It’s a question my friends keeping asking me. On my Facebook Wall. On Google Talk. On Linkedin. Well, you get the picture. It’s almost as if I should be a victim of racism now that I’m an Indian student in Australia. And the answer is…?
Well, to tell the truth, I don’t really know. Indian friends tell me that immigrants from certain countries are more racist than the rest. Watch out for those…they can get nasty. Others seem faintly surprised that one of my best friends is Australian – the white kind. Is it racist if I say ‘white’?
What if I added that I go to a church where I’m the only Indian – I feel quite welcome there and have both African and Australian acquaintances. And what if I told you that I’m the only Indian PhD student I’ve met so far? That none of my housemates is Indian – and they don’t seem to have a problem with it.
And now perhaps I should ask a few questions of my own. Like would a mugging on a Mumbai local made the morning news for a week in India? Would we be racist if we made disparaging remarks about the firang who comes to India looking for the elephant and the snake charmer, and then proceeded to swindle him? What about the fact that a foreigner pays far more than we do to visit a national monument? I pay the same as any other student here in Perth. And don’t give me that line about being a ‘poor country’.
And then, what about the anti-North Indian campaigns by the MNS in Mumbai? The anti-Christian sentiments in Gujarat and Bihar? Casteism? Community bias? Discrimination is both Indian and Australian. Interestingly, though we are quick to see it in others, slow to notice it in our countrymen – I refer to both Indians and Australians here.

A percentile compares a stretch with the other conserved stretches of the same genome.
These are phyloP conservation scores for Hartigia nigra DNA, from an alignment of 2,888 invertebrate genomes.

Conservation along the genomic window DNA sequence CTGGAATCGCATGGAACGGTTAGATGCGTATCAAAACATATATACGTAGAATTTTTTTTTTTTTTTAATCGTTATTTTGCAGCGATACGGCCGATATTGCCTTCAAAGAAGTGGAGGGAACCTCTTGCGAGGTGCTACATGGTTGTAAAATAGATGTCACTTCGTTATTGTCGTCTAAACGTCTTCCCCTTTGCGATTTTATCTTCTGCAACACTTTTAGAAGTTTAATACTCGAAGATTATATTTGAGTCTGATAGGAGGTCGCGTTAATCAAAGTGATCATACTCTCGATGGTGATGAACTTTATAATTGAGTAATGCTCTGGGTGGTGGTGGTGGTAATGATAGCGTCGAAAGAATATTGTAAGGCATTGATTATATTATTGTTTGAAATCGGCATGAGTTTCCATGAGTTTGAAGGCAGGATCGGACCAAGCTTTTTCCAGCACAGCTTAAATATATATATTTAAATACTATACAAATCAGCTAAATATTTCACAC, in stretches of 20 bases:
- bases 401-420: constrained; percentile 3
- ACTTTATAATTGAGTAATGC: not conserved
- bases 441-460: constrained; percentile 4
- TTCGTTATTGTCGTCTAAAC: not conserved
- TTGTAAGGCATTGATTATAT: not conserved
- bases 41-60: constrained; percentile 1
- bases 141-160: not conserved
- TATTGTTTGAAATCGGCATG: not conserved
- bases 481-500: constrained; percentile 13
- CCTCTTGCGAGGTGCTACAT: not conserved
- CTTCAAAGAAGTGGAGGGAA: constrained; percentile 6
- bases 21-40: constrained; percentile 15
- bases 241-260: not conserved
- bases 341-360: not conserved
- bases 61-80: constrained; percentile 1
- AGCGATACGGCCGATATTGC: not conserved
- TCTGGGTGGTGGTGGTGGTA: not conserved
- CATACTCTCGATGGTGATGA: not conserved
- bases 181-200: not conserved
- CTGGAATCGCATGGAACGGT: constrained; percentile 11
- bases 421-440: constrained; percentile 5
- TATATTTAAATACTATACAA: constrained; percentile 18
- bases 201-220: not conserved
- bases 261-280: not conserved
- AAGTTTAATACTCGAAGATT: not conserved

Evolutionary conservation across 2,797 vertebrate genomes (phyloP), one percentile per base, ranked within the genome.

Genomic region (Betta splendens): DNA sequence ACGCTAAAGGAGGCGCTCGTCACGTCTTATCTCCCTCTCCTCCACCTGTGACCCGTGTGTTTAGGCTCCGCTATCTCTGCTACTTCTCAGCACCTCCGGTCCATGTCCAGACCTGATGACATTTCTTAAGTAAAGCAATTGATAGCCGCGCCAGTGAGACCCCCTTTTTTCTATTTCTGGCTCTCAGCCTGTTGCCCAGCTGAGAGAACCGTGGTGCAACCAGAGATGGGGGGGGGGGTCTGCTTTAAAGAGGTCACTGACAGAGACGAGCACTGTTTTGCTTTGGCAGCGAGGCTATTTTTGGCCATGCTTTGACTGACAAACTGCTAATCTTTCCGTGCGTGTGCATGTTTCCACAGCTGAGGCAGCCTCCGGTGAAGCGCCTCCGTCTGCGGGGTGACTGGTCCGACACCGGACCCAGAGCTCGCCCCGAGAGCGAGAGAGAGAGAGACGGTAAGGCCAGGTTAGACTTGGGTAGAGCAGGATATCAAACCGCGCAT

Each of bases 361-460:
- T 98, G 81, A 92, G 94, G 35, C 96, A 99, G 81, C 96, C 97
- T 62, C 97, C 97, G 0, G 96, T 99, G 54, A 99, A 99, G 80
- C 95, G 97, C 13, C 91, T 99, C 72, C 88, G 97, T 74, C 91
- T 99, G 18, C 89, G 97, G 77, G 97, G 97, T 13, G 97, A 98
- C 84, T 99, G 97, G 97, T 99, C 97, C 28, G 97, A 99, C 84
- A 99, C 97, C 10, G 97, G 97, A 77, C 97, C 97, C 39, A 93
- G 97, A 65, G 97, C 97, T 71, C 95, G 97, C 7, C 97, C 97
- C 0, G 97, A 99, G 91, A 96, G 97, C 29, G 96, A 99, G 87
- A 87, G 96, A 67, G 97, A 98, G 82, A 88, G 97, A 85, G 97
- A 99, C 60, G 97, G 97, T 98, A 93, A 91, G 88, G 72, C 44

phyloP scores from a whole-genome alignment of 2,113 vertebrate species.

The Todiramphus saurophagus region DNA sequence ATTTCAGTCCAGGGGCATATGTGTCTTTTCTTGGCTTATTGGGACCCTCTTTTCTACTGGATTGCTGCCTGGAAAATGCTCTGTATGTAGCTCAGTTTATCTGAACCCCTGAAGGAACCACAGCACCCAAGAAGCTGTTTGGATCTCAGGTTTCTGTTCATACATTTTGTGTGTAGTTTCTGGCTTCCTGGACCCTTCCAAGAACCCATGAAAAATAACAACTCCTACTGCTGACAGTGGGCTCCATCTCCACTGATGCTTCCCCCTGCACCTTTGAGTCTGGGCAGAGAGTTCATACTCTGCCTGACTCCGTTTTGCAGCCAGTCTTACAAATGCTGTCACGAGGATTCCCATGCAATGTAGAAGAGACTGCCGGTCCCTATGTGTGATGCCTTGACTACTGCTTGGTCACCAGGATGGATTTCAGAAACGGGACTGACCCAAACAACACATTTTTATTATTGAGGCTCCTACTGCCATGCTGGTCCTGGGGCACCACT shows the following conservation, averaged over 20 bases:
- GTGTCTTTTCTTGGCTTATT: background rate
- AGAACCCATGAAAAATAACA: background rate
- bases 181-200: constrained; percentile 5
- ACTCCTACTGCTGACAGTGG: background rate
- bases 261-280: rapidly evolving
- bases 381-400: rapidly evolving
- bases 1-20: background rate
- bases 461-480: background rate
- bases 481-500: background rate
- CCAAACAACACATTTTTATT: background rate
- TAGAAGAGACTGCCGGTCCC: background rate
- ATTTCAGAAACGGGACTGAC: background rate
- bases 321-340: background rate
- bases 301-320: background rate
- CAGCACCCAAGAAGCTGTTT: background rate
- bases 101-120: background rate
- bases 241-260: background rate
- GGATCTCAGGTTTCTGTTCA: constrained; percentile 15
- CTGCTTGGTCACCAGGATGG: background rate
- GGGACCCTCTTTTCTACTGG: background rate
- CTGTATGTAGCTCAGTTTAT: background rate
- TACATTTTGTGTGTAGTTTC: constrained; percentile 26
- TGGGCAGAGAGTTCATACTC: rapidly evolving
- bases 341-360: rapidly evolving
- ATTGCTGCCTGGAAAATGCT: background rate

I sympathise with the Indian students in Melbourne. Violence is inexcusable. Yes, security could be better. An apology is an empty gesture unless it’s followed up by better policing of the city’s streets. And yes, foreigners are often soft targets. On a more cynical note – with Australia’s reputation as a safe education destination in tatters, it’s not surprising that PM Kevin Rudd himself has been on the phone to New Delhi. The Australian media are rather reticent on this topic, no prizes for guessing why.
The fact is there is crime all over the world. There are racist people all over the world. But not all crimes are racist. In a city like Perth where pedestrians are nonexistent at night, where policemen don’t patrol the pavements, where security cameras are meant to be the eyes on the street, it’s best not to venture out alone at night.
As for the bad press that Australia is getting in India …well, it’s not the first time that’s happened, and it’s not going to be the last. Just wait till the next cricket series!